Brown: Well, on the nose of it, I had Be Good, ‘cause my girlfriend from the U.S.A. was always writing and she’d always finish her letter the same way. “Be good.” (Laughing) So I wrote Be Good. Then, on the canopy, why, the band under the canopy, I had Harley's Ballroom written on it. Big, huge letters. I had a ball in that airplane.
Leiby: When did you meet your wife?
Brown: Oh, yeah. Peggy. Well, luckily, on the second day in England, the CO gave us the day off, so I and two of my buddies, hopped a ferry and went across the Humboldt River to Kingston, England . . . (Leiby: The big city, huh?) Yeah. Kingston. Yupon Hall, was the name of it. It had three hundred thousand population. It was one of the North Sea ports on the Humboldt River. And boy, it was bombed heavily, because it was the biggest industrial town in England nearest to Berlin. Hitler was sending his cadets over there. The first year of the war they bombed nearly every night, because it was easy for the cadets to come over and practice bombing.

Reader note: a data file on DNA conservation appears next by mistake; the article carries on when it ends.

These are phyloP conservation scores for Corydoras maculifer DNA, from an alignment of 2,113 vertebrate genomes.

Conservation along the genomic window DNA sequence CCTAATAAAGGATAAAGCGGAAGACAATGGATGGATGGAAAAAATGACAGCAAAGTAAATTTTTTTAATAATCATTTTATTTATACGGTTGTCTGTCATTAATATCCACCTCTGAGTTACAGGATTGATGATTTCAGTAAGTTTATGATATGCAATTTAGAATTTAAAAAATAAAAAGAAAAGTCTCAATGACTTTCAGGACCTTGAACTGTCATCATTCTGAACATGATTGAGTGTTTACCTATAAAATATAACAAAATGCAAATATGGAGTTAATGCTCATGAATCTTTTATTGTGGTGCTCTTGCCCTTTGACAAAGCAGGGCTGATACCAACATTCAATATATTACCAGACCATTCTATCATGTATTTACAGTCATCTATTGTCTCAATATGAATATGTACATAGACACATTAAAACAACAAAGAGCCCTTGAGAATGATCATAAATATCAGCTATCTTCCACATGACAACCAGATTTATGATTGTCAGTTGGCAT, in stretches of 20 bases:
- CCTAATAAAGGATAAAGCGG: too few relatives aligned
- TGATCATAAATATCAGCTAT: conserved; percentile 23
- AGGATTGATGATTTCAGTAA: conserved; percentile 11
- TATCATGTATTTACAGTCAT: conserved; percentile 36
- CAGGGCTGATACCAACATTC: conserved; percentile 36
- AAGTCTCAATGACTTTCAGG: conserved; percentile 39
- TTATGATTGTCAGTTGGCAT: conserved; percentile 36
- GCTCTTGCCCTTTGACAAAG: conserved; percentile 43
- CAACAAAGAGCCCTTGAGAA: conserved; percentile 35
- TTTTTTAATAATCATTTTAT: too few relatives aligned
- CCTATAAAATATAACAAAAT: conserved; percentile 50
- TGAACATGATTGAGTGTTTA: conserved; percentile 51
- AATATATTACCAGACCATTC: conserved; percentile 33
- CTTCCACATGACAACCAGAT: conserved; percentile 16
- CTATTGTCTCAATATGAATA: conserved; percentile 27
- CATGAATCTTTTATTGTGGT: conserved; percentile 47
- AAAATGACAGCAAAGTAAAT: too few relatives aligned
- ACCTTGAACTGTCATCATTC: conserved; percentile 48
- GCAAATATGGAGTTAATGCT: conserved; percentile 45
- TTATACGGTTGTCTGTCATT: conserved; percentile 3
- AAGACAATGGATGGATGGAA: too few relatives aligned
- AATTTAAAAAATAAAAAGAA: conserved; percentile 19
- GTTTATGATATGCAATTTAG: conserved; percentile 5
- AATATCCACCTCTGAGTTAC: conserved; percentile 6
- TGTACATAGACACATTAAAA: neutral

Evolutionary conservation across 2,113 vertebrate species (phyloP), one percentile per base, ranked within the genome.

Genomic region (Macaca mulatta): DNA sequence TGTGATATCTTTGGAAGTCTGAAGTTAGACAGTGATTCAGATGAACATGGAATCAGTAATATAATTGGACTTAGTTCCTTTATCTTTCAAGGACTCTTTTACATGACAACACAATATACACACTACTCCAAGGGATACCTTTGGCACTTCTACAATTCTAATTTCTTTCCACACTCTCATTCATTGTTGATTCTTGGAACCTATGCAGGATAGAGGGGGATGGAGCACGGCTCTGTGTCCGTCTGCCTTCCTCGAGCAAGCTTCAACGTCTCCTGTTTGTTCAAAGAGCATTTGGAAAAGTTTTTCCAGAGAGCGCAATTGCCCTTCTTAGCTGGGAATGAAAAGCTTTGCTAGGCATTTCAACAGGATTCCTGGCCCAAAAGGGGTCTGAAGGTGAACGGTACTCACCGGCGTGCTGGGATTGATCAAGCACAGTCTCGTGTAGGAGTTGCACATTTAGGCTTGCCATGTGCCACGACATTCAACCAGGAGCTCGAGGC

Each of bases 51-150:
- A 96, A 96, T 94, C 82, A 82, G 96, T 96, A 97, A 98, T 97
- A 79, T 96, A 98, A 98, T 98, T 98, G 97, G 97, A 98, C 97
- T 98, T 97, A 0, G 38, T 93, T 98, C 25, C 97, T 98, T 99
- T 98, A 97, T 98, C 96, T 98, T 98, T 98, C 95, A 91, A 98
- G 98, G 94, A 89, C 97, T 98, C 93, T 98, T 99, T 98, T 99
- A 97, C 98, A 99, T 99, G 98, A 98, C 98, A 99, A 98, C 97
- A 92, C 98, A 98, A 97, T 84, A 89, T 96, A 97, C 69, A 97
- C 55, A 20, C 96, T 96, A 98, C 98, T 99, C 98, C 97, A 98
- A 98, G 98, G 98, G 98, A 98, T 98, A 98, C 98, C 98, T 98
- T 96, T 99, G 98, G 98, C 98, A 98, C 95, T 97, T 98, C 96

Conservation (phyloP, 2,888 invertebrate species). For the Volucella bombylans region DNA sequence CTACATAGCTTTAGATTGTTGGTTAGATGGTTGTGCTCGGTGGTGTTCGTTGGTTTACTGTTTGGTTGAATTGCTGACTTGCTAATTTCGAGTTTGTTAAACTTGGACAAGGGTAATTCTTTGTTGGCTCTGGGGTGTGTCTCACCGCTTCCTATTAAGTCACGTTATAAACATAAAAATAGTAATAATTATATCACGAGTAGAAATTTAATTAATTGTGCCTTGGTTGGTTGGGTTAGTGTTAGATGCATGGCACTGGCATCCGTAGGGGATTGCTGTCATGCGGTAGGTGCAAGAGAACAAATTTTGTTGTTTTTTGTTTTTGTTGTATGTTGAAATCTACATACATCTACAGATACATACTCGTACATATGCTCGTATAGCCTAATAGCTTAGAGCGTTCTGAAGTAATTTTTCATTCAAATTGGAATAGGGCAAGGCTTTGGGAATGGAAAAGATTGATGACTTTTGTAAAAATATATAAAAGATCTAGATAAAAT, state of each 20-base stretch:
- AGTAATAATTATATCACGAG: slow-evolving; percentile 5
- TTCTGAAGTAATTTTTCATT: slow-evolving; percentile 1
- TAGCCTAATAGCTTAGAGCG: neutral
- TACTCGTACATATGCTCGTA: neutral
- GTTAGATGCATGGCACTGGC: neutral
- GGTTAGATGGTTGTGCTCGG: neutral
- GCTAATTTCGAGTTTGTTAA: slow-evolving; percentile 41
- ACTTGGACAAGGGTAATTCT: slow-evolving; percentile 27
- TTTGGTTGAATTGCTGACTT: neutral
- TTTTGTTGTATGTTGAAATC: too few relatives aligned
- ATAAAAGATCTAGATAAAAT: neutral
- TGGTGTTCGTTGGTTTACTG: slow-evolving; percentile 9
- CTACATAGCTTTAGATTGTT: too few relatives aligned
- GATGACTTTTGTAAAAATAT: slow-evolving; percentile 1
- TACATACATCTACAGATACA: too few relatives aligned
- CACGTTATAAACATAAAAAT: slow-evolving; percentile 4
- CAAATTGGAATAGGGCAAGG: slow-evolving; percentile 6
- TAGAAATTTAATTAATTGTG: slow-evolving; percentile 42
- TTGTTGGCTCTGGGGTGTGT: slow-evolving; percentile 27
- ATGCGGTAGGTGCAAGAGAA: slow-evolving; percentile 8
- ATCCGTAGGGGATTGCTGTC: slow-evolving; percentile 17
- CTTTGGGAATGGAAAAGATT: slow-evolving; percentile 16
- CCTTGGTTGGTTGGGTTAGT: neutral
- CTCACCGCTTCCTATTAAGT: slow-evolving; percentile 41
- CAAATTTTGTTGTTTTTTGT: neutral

But, anyway, we got there . . . this was the second day, at noon. The pubs during wartime, were only open two hours, and then at night, for only about three hours. So we didn’t have too much time to drink beer. So, in the afternoon, we were tooling around, looking the town over, and came upon a tea room. We were getting a little hungry by then, so we went in there, and saw this big, huge room. It’s full of tables, but it was crowded. Every table was full of people, so we stood there for a while, waiting to see if we could get an empty table. We spotted these two beautiful gals sitting there. One a brunette, and one a blonde. Sitting about in the middle, alone, in their uniforms. The English women, ladies, were conscripted into service just as men were drafted into the Air Force, Army, Navy, and the National Forest Service. She was sitting there in her uniform . . . these two gals in their uniforms were conscripted into the National Forest Service. So, we approached them and asked if we could join them. What two gals could turn down three handsome young aviators, with their silver wings and new, shiny, gold bars? (Laughing) So they said, “Yes. Please sit down.”